When it was time to pass on the Corvette legacy, Norm sold the little Corvette to his daughter Kim for one dollar. Before they could broker the deal, they needed to contact GMAC to obtain a letter removing the lien from the original title when Norm purchased it back in 1960. Needless to say, GMAC no longer had the payment records from the original 36-month financing of $107.69 per month.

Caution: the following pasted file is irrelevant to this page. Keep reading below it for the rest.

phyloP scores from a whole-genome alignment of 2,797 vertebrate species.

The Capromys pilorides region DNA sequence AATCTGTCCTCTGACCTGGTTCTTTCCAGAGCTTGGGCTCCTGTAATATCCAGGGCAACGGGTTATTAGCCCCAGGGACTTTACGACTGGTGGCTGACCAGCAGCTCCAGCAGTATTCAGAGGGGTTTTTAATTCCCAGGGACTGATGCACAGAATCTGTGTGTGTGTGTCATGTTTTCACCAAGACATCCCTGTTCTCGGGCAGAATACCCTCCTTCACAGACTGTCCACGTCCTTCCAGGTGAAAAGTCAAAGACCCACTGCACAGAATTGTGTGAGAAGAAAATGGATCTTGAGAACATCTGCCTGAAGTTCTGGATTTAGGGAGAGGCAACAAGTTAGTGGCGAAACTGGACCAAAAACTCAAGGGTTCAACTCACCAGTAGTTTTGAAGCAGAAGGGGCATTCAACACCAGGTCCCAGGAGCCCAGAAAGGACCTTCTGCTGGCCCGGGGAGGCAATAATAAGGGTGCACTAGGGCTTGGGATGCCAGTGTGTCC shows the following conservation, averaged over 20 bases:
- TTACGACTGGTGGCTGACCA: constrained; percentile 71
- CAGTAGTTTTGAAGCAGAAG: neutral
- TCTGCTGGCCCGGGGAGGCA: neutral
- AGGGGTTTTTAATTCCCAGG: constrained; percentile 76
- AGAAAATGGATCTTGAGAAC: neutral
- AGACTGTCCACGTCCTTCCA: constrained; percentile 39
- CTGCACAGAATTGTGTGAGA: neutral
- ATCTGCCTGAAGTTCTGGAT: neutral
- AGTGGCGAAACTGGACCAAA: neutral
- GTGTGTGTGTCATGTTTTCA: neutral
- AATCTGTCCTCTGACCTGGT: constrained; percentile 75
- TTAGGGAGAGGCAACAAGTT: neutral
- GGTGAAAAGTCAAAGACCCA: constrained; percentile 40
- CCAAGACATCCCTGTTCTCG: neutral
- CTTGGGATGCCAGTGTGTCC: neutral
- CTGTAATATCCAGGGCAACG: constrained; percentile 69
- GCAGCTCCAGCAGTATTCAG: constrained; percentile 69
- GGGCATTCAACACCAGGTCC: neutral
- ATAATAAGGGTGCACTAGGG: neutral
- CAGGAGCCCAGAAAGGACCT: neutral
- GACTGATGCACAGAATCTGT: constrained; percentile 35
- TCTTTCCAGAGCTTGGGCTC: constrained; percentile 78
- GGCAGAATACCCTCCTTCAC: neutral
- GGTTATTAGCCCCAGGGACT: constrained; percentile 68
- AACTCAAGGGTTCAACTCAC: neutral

In 2009, Kim and her husband Paul Bailey began the process of purchasing a matching VIN 2010 Grand Sport to complement their fiberglass family member. That meant that Kim needed to sell her Millennium Yellow ’01 convertible to make room in their two-car garage. They worked closely with the National Corvette Museum’s Gary Cockriel in reserving this significant VIN number and working through all of the logistics with the assembly plant and Chevrolet. They placed their order through Stan Hale at Sterling Chevrolet in Sterling, Virgina, for a Crystal Red Metallic Grand Sport Convertible with a matching number VIN to their ’60 Corvette (#9713). Crystal Red Metallic was the closest color to match Honduras Maroon and the black interior keeps the resemblance going on the inside. Unlike the earlier Corvette, this one has a six-speed auto, navigation, dual-mode exhaust, chrome aluminum wheels and embroidered crossed flags on the headrests.